Cambodia officially launched the country's first stock exchange yesterday, though no companies are expected to be ready to list until later in the year.
During a ceremony marking the launch of the Cambodia Securities Exchange (CSX) in the capital, Economy Minister Keat Chhon said the bourse would help boost foreign investment.
The CSX is a joint venture between the Cambodian government and the Korea Exchange, which signed an agreement to set up the exchange in March 2009. But due to delays while firms reach compliance with auditing standards, trading on the CSX is unlikely to begin until early in 2012, said Stephen Higgins, chief executive of Cambodia-based ANZ Royal Bank.
"The firms here are simply not ready to be in a position to list," Higgins said. He added that over the long term the CSX could provide a valuable source of equity for listed firms, but that the bourse would take time to find its feet.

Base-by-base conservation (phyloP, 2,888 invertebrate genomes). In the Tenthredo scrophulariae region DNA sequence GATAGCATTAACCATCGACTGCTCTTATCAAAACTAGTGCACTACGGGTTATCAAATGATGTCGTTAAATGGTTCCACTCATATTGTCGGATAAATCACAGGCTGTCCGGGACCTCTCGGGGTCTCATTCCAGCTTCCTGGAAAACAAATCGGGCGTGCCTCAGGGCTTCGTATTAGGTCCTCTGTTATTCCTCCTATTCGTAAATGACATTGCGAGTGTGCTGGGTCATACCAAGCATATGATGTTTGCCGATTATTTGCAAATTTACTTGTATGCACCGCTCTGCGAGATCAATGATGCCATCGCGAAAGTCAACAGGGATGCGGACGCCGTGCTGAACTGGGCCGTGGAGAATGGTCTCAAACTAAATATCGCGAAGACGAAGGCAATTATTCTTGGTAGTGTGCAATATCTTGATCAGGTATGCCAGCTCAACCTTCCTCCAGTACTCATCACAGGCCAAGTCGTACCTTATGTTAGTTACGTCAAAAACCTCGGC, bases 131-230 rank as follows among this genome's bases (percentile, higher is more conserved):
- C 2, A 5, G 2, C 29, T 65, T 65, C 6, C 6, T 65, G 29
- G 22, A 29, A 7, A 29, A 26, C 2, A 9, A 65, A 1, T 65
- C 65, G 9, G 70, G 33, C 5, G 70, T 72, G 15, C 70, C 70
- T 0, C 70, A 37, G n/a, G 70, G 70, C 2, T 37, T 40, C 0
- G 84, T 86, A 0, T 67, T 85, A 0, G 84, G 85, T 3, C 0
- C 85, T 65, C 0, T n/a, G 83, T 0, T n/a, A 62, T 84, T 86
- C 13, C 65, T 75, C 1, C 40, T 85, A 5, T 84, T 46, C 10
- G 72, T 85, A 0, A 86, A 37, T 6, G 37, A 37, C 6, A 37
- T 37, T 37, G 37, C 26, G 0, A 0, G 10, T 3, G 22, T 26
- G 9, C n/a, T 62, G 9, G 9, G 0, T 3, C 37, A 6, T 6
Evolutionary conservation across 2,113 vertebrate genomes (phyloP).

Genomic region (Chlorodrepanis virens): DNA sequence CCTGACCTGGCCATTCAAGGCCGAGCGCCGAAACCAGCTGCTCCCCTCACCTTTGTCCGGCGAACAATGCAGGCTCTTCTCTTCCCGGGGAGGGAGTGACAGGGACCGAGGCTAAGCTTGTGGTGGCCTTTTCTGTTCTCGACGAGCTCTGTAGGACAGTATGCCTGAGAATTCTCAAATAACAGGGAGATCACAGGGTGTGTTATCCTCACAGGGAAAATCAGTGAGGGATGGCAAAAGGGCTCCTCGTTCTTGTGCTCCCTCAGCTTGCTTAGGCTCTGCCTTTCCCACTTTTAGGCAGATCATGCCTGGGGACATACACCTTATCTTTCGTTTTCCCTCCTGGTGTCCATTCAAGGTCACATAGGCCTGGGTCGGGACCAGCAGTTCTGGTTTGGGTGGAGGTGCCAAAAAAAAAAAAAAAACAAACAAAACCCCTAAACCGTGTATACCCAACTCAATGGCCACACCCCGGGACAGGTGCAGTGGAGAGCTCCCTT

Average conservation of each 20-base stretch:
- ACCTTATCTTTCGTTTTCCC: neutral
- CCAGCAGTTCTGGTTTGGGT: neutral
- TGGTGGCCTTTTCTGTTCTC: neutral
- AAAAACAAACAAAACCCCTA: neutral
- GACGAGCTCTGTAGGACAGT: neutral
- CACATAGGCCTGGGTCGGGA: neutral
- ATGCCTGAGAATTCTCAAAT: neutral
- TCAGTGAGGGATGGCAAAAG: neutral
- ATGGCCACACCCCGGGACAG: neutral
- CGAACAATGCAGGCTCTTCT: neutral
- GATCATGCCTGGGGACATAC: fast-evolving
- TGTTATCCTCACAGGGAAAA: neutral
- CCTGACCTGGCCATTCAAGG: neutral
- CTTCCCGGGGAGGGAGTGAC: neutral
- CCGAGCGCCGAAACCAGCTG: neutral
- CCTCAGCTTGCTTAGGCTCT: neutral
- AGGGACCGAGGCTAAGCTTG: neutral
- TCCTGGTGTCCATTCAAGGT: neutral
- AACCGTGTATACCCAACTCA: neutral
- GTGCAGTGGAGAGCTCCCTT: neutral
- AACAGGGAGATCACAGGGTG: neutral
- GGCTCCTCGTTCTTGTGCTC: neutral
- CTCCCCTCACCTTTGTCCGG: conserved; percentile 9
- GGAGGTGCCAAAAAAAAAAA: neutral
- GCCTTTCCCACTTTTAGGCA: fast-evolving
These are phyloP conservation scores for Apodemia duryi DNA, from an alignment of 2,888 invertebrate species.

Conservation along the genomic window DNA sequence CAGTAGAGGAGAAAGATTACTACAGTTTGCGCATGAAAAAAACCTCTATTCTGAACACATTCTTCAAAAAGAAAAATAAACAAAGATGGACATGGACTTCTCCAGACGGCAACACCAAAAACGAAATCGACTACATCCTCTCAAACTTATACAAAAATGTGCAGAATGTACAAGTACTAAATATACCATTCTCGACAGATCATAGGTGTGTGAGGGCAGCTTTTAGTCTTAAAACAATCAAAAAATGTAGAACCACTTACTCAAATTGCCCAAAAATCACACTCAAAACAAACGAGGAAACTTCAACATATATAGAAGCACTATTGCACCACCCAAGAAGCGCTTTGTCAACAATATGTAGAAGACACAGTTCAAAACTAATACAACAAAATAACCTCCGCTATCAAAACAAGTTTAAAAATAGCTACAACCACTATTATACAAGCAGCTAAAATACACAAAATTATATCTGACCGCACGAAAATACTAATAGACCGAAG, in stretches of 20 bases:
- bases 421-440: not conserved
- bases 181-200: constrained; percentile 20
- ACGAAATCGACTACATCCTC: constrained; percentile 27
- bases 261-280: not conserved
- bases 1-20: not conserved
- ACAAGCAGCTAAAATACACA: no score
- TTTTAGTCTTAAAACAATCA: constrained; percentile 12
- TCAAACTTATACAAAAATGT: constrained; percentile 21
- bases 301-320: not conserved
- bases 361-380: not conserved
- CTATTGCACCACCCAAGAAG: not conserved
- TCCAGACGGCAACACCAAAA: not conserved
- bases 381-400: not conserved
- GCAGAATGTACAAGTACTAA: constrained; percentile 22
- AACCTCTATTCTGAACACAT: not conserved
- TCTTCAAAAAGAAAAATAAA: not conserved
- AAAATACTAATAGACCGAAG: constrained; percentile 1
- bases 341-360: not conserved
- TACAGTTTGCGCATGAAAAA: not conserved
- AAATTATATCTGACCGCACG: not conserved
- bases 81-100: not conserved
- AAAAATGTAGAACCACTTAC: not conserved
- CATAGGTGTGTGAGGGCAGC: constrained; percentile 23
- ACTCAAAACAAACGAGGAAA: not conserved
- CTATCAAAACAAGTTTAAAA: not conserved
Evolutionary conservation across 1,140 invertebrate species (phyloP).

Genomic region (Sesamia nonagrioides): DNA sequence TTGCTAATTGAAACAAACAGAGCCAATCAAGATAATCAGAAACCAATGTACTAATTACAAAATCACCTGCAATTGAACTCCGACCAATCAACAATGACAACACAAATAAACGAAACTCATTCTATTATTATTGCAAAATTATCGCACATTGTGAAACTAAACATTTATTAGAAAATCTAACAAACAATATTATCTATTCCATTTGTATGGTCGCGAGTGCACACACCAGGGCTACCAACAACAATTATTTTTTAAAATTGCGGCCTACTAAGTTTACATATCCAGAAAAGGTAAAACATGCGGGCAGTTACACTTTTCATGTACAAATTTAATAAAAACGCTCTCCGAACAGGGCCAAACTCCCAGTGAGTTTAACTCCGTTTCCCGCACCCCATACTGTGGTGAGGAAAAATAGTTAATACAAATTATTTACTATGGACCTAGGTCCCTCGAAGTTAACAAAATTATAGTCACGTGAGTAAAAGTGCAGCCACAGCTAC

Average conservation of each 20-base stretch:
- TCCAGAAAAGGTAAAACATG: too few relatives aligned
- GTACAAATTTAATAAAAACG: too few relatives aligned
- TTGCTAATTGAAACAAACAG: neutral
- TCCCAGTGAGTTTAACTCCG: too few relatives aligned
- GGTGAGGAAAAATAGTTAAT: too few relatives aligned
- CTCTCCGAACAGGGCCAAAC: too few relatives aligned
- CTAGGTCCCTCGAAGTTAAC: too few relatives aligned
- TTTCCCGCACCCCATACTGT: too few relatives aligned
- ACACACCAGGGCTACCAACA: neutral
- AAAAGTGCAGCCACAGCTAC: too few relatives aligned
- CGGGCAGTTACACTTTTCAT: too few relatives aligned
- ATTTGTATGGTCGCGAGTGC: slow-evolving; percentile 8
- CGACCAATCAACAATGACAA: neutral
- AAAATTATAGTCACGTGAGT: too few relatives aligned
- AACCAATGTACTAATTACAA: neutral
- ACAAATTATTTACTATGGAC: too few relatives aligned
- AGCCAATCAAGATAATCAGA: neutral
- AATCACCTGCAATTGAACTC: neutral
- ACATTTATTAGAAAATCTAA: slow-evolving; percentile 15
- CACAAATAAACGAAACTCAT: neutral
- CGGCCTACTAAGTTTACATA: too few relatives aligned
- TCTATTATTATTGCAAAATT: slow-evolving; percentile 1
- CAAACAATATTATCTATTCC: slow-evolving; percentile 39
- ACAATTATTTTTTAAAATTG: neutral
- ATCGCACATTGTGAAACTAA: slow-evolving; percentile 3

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Higgins said compliance, which requires three years of audited accounts, would not happen overnight. But in the longer term, he predicted "quite a few" Cambodian firms would be good candidates to list.
"This will be a net positive for the economy, but people need to be measured in their expectations," he said.
Another obstacle was likely to be the traditionally low level of transparency in the Cambodian private sector.
So far only three state-owned firms have announced their intention to list on the CSX: Telecom Cambodia, the Phnom Penh Water Supply Authority and Sihanoukville Autonomous Port.
Seng Vuoch Hun, the president of the Asia Cambodia Law Firm, said the CSX would be "a driving force" for financial transparency, according to yesterday's edition of the Phnom Penh Post.
She warned, however, that trading regulations should be strictly enforced to protect first-time investors in a country that is new to securities trading.
The launch of the CSX follows the January launch of a bourse in neighbouring Laos. Investors there have a choice between investing in two of the communist government's state-run firms.